Eye For Film >> Movies >> The Alamo (2004) Film Review
Reviewed by: Angus Wolfe Murray
At a time when the failure of American foreign policy is glaringly - some might say obscenely - obvious, why remake a movie about a famous defeat? Masochists will rejoice. There is nothing better than stiffening the lip and dying pointlessly.
The defence of a ruined fort in the flyblown town of San Antone, against a superior force of trained Mexican troops, seemed reckless in the extreme. "So goes The Alamo, so goes Texas" was the rallying cry, despite the fact that Texas did not belong to the United States of this new fangled democracy - not yet, anyway.
The Mexicans were on the march, reclaiming land stolen from them by white settlers who had fought the Indian wars and won. One hundred and twenty four men holed up in this grotty garrison, expecting to be relieved by General Houston, who wasn't going to budge from the safety of his camp until the prospects of victory were more advantageous.
The 1960 version of this siege, directed by and starring John Wayne, was three-and-a-half hours long. Thank God, John Lee Hancock's remake is an hour shorter, because the film feels dead from the very beginning.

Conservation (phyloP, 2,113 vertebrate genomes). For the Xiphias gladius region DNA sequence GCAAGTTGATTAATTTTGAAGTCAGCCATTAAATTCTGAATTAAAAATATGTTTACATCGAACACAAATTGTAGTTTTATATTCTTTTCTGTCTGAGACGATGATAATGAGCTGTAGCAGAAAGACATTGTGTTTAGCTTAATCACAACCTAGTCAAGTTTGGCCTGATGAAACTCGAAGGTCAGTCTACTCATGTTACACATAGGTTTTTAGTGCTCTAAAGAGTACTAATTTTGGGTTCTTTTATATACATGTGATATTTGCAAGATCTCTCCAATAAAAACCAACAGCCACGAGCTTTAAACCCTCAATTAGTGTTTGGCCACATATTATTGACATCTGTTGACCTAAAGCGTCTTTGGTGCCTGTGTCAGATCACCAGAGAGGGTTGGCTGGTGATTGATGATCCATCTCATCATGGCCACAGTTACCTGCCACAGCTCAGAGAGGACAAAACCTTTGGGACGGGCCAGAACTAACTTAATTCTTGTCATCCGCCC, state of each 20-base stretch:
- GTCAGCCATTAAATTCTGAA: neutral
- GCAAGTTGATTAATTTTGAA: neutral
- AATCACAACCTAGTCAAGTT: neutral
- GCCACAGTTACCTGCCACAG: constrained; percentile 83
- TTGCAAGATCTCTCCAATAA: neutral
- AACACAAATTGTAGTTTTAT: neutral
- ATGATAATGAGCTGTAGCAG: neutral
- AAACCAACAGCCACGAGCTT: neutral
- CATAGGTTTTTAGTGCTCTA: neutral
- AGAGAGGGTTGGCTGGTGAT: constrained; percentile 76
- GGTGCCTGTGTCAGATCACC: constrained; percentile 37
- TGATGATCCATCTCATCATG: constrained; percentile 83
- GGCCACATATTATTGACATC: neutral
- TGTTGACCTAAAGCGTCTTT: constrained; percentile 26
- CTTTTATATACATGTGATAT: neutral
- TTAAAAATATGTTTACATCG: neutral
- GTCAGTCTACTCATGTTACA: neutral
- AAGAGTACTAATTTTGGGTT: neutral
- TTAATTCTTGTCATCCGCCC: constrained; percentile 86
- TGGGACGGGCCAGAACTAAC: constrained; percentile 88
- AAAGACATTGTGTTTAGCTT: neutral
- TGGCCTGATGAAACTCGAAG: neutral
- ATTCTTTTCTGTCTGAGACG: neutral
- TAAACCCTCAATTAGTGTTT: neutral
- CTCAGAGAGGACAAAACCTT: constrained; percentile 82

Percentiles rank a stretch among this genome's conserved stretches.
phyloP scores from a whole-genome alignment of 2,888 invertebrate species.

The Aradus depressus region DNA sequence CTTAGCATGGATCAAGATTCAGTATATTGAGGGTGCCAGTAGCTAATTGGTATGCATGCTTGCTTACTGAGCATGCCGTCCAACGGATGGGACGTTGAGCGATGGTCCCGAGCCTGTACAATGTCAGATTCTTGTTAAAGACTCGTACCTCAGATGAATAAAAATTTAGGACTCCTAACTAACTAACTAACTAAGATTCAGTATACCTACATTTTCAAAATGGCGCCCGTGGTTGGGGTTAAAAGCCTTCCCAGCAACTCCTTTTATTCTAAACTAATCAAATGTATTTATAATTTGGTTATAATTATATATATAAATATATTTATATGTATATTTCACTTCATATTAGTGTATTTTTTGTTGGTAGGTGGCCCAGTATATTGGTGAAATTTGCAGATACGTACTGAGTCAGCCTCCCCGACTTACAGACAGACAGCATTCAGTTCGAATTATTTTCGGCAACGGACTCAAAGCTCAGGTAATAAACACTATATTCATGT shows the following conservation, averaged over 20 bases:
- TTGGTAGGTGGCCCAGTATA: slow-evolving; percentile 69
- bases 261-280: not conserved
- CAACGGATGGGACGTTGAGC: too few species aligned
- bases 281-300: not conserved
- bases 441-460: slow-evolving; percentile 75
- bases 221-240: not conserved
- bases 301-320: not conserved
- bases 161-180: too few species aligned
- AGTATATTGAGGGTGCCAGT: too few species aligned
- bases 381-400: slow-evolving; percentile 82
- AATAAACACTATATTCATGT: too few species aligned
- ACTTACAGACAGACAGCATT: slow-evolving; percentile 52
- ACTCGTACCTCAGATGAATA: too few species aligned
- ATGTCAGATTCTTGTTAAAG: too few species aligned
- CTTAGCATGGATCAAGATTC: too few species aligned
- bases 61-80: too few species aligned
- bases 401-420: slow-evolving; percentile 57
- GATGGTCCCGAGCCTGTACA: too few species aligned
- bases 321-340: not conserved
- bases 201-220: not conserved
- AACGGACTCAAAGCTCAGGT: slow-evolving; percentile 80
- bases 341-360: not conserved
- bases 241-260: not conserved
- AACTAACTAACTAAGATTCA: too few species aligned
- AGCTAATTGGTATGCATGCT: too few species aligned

Jason Patric is in full Method mode as Jim Bowie, the knife man, who appears more of a mercenary leader, with his band of renegades, than the colonel of any serious army. Later, he succumbs to TB and faces the onslaught from his deathbed.
Billy Bob Thornton is "the bear killer", Davy ("Call me David") Crockett, who likes to remind everyone that he is a US senator and not some hillbilly hero from the sticks. He plays a mean fiddle and entertains the lads with homespun anecdotes.
Patrick Wilson has the thankless task of playing Col William Travis, a posh young cavalry officer, who is put in charge of defending The Alamo, even though he hasn't the personality to control this bearded, unwashed rabble.
Dennis Quaid, as Houston, looks pissed off and faintly absurd, especially on his white stallion. Only Emilio Echevarria, as the brutal dandyish Mexican commander ("The lives of soldiers are like those of chickens") appears to relish the opportunity to ham it up with style.
This is a sitting-about-and-waiting movie. You know what's going to happen and don't relish the prospect of witnessing it. Courage is two faced, either glorious or stupid. As portrayed here, The Alamo belongs in the latter category.Reviewed on: 02 Sep 2004